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Film  ·  Events  ·  Culture  ·  People  ·  15-18 Nov 2018

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Friday 16th Nov 9.30 - 12.00 Brewery Arts Centre Theatre Buy Tickets

The Royal Geographical Society film archive at Kendal

This session profiles some of the hidden gems from the Royal Geographical Society’s film archive.

This session profiles some of the hidden gems from the Royal Geographical Society’s film archive, recently digitized in conjunction with the British Film Institute as part of their Unlocking Film Heritage programme. Available to watch for free on the BFI Player, they range from professionally shot expeditionary films to government information films and amateur footage. Some films, like John Noel’s Climbing Mount Everest(1922) are well known but most films in the collection have received little critical attention. 

This session brings together recent research on film as a source for both the history of British imperial rule in India and the history of mountaineering and exploration in the Himalayas, containing unique footage of flying to India on imperial Airways and the British Everest Expedition of 1933. It culminates with a full screening of the documentary Wings Over Everest, produced in 1934 and telling the story of the 1933 overflight of Everest by the Houston Mount Everest Flight expedition. 

Imperial Eyes: The films of Sir C. P. Skrine- Jonathan Westaway, University of Central Lancashire

A career diplomat in the External Affairs department of the Government of India, Skrine led an adventurous life on the borders of empire in the 1920s, 1930s and 1940s, with diplomatic postings in Chinese Central Asia, India and Iran. As British Consul-General in Kashgar, Xinjiang (1922-24) Skrine became a talented mountain photographer, his telephoto panoramas of the Tien Shan complimenting his survey work for the Survey of India. Trained in mapping and surveillance techniques, Skrine was an early devotee of 16mm film. His films provide an unprecedented window on the inner workings of the British imperial security state. Flying to India by ImperialAirwaysprovides unique footage of flying to India by flying-boat in 1934 in the company of the Viceroy of India, Lord Willingdon. His short film entitled Quetta-Damghanrecords a journey made in Eastern Iran in early 1942 to take up a posting a British consul in Mashad. Part of the Anglo-Soviet occupying forces, Skrine’s film contains footage of his rendezvous with the Red Army, as well as covert surveillance shot inside Soviet Turkmenistan.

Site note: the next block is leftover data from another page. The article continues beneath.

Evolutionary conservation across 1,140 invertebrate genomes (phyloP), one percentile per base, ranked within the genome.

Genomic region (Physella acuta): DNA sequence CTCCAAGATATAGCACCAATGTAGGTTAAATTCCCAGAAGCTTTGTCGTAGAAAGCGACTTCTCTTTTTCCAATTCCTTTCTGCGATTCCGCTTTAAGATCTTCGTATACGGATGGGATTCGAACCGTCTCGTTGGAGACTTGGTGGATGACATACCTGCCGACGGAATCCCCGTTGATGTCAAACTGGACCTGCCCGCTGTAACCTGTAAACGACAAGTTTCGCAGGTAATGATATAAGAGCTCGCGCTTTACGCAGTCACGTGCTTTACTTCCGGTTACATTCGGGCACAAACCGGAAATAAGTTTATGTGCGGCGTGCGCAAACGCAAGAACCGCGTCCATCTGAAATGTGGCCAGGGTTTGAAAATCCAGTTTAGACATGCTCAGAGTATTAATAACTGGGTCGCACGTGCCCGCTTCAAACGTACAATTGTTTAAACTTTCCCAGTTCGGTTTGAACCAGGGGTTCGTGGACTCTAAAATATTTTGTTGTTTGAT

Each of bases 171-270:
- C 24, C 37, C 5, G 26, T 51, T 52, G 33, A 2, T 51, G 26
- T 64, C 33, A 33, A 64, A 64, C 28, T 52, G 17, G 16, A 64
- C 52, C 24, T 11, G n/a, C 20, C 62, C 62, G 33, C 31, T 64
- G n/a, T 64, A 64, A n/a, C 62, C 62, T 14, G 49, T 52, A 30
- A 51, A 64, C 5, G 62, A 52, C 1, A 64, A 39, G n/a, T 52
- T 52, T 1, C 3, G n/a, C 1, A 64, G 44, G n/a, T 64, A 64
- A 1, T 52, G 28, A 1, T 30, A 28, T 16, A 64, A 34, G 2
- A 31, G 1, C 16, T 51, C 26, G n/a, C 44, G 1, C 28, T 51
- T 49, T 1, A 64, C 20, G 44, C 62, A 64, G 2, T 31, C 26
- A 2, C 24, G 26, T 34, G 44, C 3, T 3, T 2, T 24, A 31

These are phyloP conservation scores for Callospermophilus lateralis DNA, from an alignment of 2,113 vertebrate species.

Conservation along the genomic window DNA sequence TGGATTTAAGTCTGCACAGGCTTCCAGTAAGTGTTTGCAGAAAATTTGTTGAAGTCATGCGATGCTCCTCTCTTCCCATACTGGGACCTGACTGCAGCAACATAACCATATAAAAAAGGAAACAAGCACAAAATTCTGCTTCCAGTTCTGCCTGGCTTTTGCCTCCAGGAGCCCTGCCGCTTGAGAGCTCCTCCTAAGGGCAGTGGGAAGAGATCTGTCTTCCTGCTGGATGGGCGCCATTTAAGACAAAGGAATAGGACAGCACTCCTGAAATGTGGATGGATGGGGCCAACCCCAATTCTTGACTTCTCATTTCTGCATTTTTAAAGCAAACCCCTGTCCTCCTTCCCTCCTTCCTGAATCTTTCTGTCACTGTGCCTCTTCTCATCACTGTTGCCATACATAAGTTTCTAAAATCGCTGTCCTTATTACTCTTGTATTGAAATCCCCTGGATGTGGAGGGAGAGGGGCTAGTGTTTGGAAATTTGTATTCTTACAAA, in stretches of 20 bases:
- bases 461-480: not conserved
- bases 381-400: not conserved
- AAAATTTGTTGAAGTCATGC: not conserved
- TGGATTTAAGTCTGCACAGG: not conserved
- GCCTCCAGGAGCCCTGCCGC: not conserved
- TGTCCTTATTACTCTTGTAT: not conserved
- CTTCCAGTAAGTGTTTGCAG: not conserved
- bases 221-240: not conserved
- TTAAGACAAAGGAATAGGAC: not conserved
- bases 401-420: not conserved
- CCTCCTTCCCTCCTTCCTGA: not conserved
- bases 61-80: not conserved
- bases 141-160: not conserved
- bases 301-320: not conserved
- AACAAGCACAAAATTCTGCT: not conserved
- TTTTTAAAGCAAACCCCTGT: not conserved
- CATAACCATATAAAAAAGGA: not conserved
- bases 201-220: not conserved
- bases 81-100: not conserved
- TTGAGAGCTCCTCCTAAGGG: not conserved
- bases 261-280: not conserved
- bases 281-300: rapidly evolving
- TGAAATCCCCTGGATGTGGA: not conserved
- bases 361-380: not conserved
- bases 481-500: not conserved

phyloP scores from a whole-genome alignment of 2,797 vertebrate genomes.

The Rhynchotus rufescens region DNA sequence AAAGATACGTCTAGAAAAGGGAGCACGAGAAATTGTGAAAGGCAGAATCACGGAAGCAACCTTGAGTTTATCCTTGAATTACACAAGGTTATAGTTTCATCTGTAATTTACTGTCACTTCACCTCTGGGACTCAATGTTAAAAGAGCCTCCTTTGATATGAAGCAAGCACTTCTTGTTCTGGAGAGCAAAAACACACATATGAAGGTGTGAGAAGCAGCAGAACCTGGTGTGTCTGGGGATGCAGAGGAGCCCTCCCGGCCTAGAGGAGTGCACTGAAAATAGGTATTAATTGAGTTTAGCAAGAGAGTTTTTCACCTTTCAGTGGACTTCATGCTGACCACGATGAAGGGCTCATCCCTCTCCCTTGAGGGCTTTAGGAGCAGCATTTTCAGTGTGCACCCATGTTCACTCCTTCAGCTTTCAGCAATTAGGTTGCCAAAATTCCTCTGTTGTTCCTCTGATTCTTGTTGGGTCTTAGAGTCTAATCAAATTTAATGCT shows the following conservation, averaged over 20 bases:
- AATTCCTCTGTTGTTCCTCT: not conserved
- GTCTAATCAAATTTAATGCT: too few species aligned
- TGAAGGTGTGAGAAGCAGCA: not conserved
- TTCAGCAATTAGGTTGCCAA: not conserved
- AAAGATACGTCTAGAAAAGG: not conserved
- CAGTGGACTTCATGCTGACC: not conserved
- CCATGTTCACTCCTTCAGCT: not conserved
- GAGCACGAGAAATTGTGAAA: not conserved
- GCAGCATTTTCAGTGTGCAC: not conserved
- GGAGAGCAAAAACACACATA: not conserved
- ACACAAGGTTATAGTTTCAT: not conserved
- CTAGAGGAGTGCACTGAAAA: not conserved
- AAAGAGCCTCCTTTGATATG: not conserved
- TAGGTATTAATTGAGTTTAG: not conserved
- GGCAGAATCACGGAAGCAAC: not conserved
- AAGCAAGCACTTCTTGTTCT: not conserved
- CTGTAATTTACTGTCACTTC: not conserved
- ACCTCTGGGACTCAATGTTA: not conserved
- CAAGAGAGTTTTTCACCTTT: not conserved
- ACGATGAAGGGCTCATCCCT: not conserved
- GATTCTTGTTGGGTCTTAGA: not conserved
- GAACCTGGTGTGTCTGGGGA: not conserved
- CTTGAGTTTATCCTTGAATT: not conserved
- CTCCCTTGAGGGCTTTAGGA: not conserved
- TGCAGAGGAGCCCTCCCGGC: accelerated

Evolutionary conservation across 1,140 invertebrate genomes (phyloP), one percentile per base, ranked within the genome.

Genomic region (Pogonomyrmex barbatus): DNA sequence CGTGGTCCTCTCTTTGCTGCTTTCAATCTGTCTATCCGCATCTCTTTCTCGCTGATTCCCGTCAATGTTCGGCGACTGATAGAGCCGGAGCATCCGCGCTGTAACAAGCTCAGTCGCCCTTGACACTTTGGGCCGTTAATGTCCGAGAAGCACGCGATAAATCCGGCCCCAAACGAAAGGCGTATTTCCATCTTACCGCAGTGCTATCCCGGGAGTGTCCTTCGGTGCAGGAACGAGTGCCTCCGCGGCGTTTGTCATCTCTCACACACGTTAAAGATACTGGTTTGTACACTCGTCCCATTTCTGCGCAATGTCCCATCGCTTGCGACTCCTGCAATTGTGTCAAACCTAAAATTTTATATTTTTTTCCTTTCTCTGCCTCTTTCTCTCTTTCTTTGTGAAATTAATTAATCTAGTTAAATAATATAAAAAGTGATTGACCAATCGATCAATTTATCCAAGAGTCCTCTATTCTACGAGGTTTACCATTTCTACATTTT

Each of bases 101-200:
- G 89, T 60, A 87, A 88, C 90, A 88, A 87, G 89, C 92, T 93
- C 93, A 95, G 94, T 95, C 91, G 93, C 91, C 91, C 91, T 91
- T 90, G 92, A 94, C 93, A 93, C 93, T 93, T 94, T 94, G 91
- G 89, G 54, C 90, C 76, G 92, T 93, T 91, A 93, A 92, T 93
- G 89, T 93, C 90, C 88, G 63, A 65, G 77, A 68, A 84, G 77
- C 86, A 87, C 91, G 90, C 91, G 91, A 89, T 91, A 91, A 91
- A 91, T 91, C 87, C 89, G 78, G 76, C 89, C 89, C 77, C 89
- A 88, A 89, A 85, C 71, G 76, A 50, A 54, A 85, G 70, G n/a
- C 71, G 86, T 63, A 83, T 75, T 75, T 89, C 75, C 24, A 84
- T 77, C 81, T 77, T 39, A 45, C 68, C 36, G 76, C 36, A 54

Everest 1933: Climbing Film and Aerial Travelogue– Jan Faull, Royal Geographical Society

1933 was a unique year in the history of expeditions to Everest. Alongside the attempt to climb Everest, supported by the Mount Everest Committee, and led by Hugh Ruttledge, an aerial expedition, dubbed the Houston-Mount Everest Flight, after its principal sponsor, was organised to capture on film the features of the mountain by means of a flight over the summit. This presentation examines the little known archival film footage taken on both the land and aerial expeditions and explores the issues of sponsorship and media control and the subsequent commercial and educational uses of the films in the 1930s.

Wings Over Everest in 1933

Wings over Everest is a forty-two-minute British documentary film from 1934 directed by Geoffrey Barkas and Ivor Montagu. It won an Academy Award in 1936. It documents the 1933 Houston Mount Everest Flight Expedition’s successful attempt to fly over the summit of Everest. The film used a mixture of real footage of Everest from the record-breaking flight combined with theatrically produced scenes, using the actual members of the expedition rather than actors.



Jonathan Westaway Jonathan Westaway

Dr. Jonathan Westaway is a Senior Research Fellow in History at the University of Central Lancashire, Preston.

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Jan Faull Jan Faull

Jan was formerly Archive Production Curator at the BFI

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